Ongoing Arbitration for Mobil Oil over Venezuelan Assets


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Mobil Corporation's claims in international arbitration against Venezuela's national oil company raises issues common to all commercial transactions that cross borders.

International commercial disputes of all sorts are designated by contract to be resolved by arbitration, from basic disagreements over the quality of goods shipped from suppliers overseas to complex claims with hundreds of millions of dollars at stake. One good example of a current high-value dispute is Mobil Corporation's claims against the national oil company Petroleos de Venezuela (PDVSA)
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over the expropriation of the assets of Mobil subsidiaries in that country's abundant oil fields.

The Mobil/Venezuela proceedings, which originated in 2007, are being heard by the International Centre for Settlement of Investment Disputes (ICSID), which was established under the Convention on the Settlement of Investment Disputes between States and Nationals of Other States (also known as the Washington Convention). Formulated under the auspices of the World Bank, the ICSID has more than one hundred and forty member states.

The ICSID recently decided that it has jurisdiction to review Mobil's claims. However, the tribunal's review is limited by one factor: it only concerns the period after Mobil's investments were covered by a Bilateral Investment Treaty (BIT), and will not extend back to the point of expropriation. Likely as a result of this preliminary ruling, Mobil recently reduced its damages claim from $12 billion to $7 billion.

Commentators have speculated that one shortsighted move on Mobil's part was failing to secure BIT coverage for subsidiaries until 2006, when it formed a holding company based in The Netherlands, which has such a treaty with Venezuela. In another notable development, Venezuela has recently announced that it is considering the exclusion of arbitration clauses from future oil contracts, taking a cue from Ecuador. PDVSA is currently involved in similar high-stakes arbitration with other oil companies, including ConocoPhillips, Tidewater and Exterran.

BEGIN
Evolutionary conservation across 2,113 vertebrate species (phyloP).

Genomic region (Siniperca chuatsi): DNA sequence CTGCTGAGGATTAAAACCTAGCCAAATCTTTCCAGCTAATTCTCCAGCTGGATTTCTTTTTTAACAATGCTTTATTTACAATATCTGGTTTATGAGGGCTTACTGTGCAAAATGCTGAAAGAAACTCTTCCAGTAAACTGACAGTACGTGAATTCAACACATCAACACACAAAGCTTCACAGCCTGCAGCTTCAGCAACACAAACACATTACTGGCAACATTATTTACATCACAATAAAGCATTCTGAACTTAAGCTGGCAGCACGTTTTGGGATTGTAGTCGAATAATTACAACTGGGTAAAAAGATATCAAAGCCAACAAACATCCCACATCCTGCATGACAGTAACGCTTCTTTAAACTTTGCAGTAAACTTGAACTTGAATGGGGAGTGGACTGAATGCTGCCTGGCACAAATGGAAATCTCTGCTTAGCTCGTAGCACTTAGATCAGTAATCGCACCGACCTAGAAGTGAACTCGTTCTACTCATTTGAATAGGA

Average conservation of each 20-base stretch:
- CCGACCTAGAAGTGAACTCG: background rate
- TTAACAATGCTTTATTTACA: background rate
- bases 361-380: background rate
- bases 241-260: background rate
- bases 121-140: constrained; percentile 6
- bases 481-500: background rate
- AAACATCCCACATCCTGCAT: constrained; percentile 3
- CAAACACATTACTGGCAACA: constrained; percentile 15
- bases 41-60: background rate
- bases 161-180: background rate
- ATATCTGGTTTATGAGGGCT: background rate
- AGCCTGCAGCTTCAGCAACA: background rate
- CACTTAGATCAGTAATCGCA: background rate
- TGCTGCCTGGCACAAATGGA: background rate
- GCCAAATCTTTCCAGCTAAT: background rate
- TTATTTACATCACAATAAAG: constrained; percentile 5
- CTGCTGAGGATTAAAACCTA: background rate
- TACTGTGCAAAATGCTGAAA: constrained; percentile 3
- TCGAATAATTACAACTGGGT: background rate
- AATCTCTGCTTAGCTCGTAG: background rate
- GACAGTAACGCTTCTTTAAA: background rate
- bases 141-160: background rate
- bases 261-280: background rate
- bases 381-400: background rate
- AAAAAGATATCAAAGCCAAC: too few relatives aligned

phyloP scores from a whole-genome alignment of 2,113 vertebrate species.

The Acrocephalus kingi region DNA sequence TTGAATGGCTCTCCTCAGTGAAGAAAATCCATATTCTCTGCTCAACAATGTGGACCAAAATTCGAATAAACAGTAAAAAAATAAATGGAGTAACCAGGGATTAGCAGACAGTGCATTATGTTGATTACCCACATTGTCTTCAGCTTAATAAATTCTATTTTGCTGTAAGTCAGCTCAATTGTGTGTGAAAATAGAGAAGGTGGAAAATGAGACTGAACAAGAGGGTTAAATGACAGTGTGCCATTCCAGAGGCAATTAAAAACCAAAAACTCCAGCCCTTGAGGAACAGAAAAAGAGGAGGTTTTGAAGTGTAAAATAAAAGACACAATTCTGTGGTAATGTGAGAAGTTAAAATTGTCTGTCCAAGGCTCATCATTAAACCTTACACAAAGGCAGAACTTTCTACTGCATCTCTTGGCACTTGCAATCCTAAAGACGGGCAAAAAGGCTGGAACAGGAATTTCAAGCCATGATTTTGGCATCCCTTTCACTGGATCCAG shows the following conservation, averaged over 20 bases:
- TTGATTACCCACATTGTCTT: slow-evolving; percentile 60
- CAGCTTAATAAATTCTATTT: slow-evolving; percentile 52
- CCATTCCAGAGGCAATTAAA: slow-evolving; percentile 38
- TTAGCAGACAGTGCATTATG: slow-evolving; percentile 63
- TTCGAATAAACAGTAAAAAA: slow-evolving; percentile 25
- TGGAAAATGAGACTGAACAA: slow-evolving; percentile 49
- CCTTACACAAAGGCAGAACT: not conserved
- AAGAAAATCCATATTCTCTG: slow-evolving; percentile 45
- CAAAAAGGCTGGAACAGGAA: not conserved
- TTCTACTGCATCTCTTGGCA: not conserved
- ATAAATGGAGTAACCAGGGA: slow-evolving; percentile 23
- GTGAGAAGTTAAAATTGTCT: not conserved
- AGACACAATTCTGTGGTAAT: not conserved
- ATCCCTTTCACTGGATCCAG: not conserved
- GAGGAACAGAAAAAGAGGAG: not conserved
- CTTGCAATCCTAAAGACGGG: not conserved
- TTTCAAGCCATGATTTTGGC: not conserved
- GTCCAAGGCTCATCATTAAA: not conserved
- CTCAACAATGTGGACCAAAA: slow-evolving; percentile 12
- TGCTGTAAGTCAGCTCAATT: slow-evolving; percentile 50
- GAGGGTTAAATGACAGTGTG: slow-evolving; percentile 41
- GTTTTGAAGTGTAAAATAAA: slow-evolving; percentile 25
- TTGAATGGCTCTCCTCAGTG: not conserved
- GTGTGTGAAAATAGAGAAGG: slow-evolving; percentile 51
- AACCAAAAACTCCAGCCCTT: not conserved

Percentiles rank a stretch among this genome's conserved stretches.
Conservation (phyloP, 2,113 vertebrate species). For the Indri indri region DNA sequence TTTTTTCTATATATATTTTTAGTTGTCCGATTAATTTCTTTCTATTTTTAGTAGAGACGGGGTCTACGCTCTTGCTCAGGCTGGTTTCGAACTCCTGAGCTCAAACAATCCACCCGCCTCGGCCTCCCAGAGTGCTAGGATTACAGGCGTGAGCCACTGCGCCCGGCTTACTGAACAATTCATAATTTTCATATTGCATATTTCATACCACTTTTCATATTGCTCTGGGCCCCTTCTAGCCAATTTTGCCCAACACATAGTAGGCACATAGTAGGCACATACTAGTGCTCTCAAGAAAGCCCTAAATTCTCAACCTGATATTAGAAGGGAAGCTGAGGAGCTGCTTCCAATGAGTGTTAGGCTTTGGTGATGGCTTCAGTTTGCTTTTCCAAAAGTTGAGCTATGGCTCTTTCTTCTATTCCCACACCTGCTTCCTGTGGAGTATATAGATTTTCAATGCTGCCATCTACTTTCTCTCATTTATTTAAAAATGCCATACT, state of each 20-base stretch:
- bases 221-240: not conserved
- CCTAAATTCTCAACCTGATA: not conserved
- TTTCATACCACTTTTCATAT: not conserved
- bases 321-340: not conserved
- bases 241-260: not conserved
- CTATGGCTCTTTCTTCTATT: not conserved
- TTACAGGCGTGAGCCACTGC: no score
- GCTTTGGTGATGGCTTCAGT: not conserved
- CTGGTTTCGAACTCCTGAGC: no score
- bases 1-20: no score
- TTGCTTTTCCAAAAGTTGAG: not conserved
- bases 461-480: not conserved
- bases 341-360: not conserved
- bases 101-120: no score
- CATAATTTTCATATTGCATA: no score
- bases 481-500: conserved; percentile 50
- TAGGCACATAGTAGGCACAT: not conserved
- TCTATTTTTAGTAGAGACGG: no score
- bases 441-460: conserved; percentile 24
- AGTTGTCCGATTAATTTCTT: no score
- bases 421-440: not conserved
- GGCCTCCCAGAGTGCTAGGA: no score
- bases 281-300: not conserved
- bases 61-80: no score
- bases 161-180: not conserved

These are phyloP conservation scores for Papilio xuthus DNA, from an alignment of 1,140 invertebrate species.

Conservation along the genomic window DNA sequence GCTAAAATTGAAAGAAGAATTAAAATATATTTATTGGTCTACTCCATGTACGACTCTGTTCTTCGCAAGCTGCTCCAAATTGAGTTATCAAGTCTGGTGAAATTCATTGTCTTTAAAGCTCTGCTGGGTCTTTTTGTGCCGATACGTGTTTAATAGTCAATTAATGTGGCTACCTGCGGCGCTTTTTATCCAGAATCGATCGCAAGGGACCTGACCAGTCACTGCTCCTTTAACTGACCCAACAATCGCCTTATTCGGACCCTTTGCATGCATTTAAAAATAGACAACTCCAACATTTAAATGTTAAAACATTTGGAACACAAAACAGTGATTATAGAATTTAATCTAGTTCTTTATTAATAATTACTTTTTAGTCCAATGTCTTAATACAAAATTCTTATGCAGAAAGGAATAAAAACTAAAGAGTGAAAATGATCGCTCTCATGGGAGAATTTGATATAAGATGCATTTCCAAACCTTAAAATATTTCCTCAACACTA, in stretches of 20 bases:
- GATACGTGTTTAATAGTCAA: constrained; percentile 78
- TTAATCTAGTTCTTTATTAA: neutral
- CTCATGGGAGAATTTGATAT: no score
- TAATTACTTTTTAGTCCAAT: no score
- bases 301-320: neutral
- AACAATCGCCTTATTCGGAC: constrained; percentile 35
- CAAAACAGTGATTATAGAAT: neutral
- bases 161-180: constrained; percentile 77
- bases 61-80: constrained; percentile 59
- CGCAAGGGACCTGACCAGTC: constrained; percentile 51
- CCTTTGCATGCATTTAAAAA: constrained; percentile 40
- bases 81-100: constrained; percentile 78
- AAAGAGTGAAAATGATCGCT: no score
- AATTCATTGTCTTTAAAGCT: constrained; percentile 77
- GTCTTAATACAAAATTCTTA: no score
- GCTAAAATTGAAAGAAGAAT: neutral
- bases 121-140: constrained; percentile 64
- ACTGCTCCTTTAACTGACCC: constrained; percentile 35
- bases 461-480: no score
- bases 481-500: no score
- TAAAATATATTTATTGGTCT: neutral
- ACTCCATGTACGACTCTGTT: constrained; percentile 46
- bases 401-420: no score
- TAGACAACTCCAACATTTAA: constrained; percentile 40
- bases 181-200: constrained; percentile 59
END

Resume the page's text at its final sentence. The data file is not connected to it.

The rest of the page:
Regardless of the Amount in Dispute, International Commercial Actions Are Complex

In the 21st century economy, a company's growth is not restricted by borders and oceans. As foreign markets grow more prosperous, goods, ideas and obligations flow at ever increasing rates from continent to continent. But with global opportunity comes global complexity.

Companies must lay a foundation for protection in the event of a breach of contract action, joint venture dissolution or alleged violation of any type of formal agreement. By enlisting attorneys who have experience with international litigation and the diversity of foreign and domestic arbitration venues, principals and in-house counsel can contract profitably and securely to avoid undue legal pitfalls.

ABOUT THE AUTHOR: Sall & Fitch LLP
Sally & Fitch LLP has extensive experience representing clients in international litigation and international arbitrations. We represent clients throughout the world, including businesses and individuals from China, Europe, The United Kingdom, South America and the Middle East. All of them have serious problems that, often by reason of a contractual provision, must be resolved in international arbitration or litigation in courts of the United States.

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Disclaimer: While every effort has been made to ensure the accuracy of this publication, it is not intended to provide legal advice as individual situations will differ and should be discussed with an expert and/or lawyer. For specific technical or legal advice on the information provided and related topics, please contact the author.

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